question about converting base 10 to binary

Discussion in 'Homework Help' started by fishguts, Oct 16, 2007.

1. fishguts Thread Starter Member

Sep 3, 2007
22
0
Hello I have one question. We have started to learn how to convert decimal to binary and most of it is easy except one problem i have. I need to convert 22.5625 into decimal. I can convert 22 fine but its the .5625 that I do not know how to deal with. Can anyone point me in the right direction. Thanks

2. Papabravo Expert

Feb 24, 2006
12,285
2,724
To the left of the binary point you have positive powers of 2. To the right of the binary point you have neagative powers of 2. The first position to the right of the binary point represents 1/2 or 0.500. Subtracting that from, .5625 leaves 0.0625 which all us mechanics and builders recognize as the decimal equivalent of 1/16 or 2^-4. So

0.5625(base 10) = 0.1001(base 2)

Get the picture?

3. arthur92710 Active Member

Jun 25, 2007
307
1
its already decimal. so, you mean to binary. and decimals don't always go perfectly into binary.
like 1.1234 = 1.000111111
but .000111111=.12304

4. beenthere Retired Moderator

Apr 20, 2004
15,808
295
You may recall a model of Pentium computer that had some problems with binary - decimal conversions.

5. bloguetronica AAC Fanatic!

Apr 27, 2007
1,359
26
I think it was the Pentium 486 that had problems with floating point numbers.

6. arthur92710 Active Member

Jun 25, 2007
307
1
lol and people bought it?

7. JoeJester AAC Fanatic!

Apr 26, 2005
4,074
1,776
I don't believe there was a Pentium 486. I recall the Intel 486 having problems that were resolved in the Pentium I.

8. GS3 AAC Fanatic!

Sep 21, 2007
408
35
I have spent a bit of time giving this some thought and here are my conclusions:

- The integral part of a decimal number will always be represented by an integral binary (with no fractional part) while the fractional part of a decimal number will always be represented by a fractional part of a binary number (with no integral part). An integral number will be integral in any integral base and a fractional number will be fractional in any integral base. This means we can split a decimal number into its integral and fractional parts, convert them separately to binary and add them up again in binary. This means we can forget about the integral part and concentrate on converting the fractional part.

- Some decimal fractions may convert into binary exactly (like .5625) but others may not (like .5624) and we may get an infinite number of binary digits in the binary fraction.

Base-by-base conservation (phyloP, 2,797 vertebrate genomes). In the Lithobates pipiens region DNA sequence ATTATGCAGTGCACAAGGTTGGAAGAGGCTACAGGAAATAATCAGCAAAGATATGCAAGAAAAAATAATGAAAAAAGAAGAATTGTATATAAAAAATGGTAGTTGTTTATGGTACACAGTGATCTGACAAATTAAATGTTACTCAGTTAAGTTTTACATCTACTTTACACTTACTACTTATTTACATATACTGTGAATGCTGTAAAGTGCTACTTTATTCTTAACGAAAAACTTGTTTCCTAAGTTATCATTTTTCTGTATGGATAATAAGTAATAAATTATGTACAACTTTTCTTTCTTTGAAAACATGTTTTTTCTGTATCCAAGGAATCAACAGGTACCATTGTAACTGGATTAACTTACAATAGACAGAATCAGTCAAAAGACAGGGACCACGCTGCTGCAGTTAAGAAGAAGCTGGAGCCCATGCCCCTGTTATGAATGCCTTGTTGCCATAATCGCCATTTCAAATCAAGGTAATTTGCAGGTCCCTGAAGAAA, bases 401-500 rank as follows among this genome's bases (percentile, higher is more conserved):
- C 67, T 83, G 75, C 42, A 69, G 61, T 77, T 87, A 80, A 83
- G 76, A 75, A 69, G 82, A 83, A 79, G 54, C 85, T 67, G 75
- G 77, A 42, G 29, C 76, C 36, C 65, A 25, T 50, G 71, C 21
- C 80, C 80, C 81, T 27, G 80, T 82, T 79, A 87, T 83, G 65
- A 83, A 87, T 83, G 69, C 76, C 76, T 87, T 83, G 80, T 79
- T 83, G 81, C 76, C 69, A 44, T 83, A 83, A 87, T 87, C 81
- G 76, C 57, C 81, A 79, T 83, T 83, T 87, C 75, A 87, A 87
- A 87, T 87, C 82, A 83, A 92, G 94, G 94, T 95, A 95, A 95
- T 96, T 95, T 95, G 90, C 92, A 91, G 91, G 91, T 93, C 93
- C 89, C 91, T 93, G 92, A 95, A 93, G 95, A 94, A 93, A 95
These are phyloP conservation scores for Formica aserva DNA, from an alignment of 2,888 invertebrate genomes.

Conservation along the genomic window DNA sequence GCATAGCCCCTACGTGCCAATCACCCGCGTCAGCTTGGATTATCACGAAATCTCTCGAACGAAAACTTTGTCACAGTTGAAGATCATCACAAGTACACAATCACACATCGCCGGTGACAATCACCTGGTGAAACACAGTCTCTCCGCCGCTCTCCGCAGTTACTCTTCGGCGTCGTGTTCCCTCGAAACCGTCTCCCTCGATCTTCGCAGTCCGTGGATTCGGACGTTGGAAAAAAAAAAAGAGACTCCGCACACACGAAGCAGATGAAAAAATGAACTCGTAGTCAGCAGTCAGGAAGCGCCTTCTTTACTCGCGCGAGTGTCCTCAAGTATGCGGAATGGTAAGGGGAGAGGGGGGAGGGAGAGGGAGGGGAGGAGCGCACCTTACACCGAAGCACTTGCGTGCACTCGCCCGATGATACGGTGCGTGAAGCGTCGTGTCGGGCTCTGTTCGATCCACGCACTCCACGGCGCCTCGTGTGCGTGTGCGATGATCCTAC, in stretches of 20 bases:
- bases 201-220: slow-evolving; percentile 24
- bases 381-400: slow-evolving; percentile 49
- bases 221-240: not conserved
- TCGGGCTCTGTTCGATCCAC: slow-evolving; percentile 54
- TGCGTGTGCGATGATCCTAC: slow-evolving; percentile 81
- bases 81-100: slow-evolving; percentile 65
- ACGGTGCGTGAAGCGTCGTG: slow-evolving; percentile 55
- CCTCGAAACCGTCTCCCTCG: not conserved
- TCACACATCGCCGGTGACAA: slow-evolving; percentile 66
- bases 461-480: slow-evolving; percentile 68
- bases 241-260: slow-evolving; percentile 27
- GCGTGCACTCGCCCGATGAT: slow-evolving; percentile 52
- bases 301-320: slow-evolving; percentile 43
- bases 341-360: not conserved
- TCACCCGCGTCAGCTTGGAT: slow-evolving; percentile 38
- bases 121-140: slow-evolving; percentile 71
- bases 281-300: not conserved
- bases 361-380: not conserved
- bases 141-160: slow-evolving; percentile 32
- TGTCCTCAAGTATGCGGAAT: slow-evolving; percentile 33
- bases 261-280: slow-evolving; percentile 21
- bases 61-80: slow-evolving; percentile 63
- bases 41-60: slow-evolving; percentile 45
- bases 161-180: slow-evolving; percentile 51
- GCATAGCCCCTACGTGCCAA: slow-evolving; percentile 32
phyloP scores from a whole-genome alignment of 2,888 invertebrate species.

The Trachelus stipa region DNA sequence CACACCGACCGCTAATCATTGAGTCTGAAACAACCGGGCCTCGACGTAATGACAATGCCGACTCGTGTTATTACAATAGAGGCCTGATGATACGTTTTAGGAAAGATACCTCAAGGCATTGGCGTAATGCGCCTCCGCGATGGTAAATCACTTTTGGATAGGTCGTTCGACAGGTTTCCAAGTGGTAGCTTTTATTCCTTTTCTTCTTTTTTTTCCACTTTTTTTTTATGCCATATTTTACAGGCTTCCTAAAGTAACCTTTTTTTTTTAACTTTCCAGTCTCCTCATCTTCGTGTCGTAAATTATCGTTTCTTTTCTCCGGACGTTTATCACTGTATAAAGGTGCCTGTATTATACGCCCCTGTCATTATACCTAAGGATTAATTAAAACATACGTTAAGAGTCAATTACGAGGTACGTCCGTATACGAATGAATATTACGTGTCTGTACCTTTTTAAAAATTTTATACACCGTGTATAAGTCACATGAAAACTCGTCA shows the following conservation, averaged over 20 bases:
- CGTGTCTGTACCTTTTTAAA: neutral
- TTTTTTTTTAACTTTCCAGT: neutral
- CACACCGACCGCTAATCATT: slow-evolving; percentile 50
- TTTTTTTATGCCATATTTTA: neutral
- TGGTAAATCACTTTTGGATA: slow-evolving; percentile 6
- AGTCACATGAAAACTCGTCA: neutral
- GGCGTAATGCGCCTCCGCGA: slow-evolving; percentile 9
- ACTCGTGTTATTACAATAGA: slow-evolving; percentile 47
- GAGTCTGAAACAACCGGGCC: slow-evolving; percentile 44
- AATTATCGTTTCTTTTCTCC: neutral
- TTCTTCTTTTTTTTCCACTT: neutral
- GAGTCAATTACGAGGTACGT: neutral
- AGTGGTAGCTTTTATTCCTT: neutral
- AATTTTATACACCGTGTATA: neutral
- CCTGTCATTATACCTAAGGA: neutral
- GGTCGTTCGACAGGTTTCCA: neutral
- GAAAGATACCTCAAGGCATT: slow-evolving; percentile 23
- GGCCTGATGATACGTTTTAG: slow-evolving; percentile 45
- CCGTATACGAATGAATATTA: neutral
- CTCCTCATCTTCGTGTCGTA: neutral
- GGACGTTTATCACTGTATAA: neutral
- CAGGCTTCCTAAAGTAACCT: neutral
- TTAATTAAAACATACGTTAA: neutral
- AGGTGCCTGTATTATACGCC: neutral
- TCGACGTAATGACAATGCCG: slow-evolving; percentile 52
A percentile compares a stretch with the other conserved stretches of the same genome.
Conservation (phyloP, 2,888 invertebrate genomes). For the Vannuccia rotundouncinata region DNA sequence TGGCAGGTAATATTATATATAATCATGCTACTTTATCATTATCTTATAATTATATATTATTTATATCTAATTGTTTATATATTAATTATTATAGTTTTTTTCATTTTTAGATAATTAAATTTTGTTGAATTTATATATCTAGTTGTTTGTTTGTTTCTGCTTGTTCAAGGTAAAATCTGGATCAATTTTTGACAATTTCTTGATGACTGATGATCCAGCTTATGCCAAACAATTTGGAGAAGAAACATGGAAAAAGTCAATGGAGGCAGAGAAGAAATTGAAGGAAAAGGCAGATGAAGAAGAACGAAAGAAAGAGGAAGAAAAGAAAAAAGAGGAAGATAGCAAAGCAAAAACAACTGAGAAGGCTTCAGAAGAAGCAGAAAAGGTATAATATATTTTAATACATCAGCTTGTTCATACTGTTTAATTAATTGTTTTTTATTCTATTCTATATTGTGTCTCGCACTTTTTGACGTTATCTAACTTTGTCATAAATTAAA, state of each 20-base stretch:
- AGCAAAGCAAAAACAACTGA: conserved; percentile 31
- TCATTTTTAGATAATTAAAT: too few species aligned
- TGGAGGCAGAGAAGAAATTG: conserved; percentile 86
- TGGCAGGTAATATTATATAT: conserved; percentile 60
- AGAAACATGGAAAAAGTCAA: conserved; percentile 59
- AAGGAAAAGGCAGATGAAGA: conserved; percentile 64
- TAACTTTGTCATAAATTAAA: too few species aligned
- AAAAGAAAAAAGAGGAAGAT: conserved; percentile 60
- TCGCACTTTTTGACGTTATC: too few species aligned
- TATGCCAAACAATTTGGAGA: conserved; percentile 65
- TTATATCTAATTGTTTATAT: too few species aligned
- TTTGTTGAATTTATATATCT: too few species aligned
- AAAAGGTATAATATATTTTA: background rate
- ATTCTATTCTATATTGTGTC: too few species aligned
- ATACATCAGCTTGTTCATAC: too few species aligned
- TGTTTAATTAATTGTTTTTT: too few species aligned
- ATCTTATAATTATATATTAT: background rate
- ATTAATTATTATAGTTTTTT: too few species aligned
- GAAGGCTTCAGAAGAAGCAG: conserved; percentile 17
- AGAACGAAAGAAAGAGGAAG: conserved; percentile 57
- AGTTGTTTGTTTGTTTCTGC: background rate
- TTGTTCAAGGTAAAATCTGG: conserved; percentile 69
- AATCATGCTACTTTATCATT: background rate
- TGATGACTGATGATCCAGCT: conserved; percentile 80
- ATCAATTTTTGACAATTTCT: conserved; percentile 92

- One way of converting a decimal fraction to binary fraction is to first multiply it by a power of 2, then convert to binary and then divide by the same power of 2 (which just means displacing the binary point to the left).

Examples:

- Convert .5625 to binary.
- Multiply .5625 * 2^4 = 9
- Convert 9 to binary = 1001
- Divide 1001 / 2^4 = .1001

- Convert .5625 to binary
- Multiply .5625 * 2^10 = 576
- Convert 576 to binary = 1001000000
- Divide 1001000000 / 2^10 = .1001000000
(Same thing, more precision)

- Convert .5624 to binary
- Multiply .5624 * 2^20 = 589719.1424
- Convert 589719 to binary = 10001111111110010111
- Divide 10001111111110010111 / 2^20 = .10001111111110010111
- (The more precision you want, the higher the power of 2 to use. Use the same power as the number of significant digits you want in the result.)

- Convert 165650.435 to binary
- 165650 = 101000011100010010
- Multiply .435 by 2^20 = 456130.56
- Convert 456131 to binary: 1101111010111000010
- Divide by 2^20: .01101111010111000010
- We now add integral and fractional parts:
The answer is 101000011100010010.01101111010111000010
which we can round off to:
101000011100010010.01101111010111
Converting this back to decimal we get
165650.43499755859375

Roughly three decimal digits are equivalent in precision to 10 binary digits so, if we truncate to ten fractional digits we get.
101000011100010010.0110111101 = 165650.4345703125

So it is a good rule of thumb to use 10 binary digits for every 3 decimal digits.

(I hope not too many mistakes crept in all the foregoing.)

9. fishguts Thread Starter Member

Sep 3, 2007
22
0
thanks for the help!

10. Salgat Active Member

Dec 23, 2006
215
1
http://en.wikipedia.org/wiki/Pentium_FDIV_bug

Oh gosh, thanks for reminding me of that 11. ambreen New Member

Mar 5, 2008
6
0
no actually i want to generate binary seq. of 10^5 bits based on distribution by lempel-ziv algorithim using Matlab.I need to write code for its phrasing & codwords in dictionary contents & then for compression rate using matlab it should run

12. Dave Retired Moderator

Nov 17, 2003
6,960
172
Please do not litter the forums with requests for help with the same question. Keep this in your active thread.

Thank you.

Dave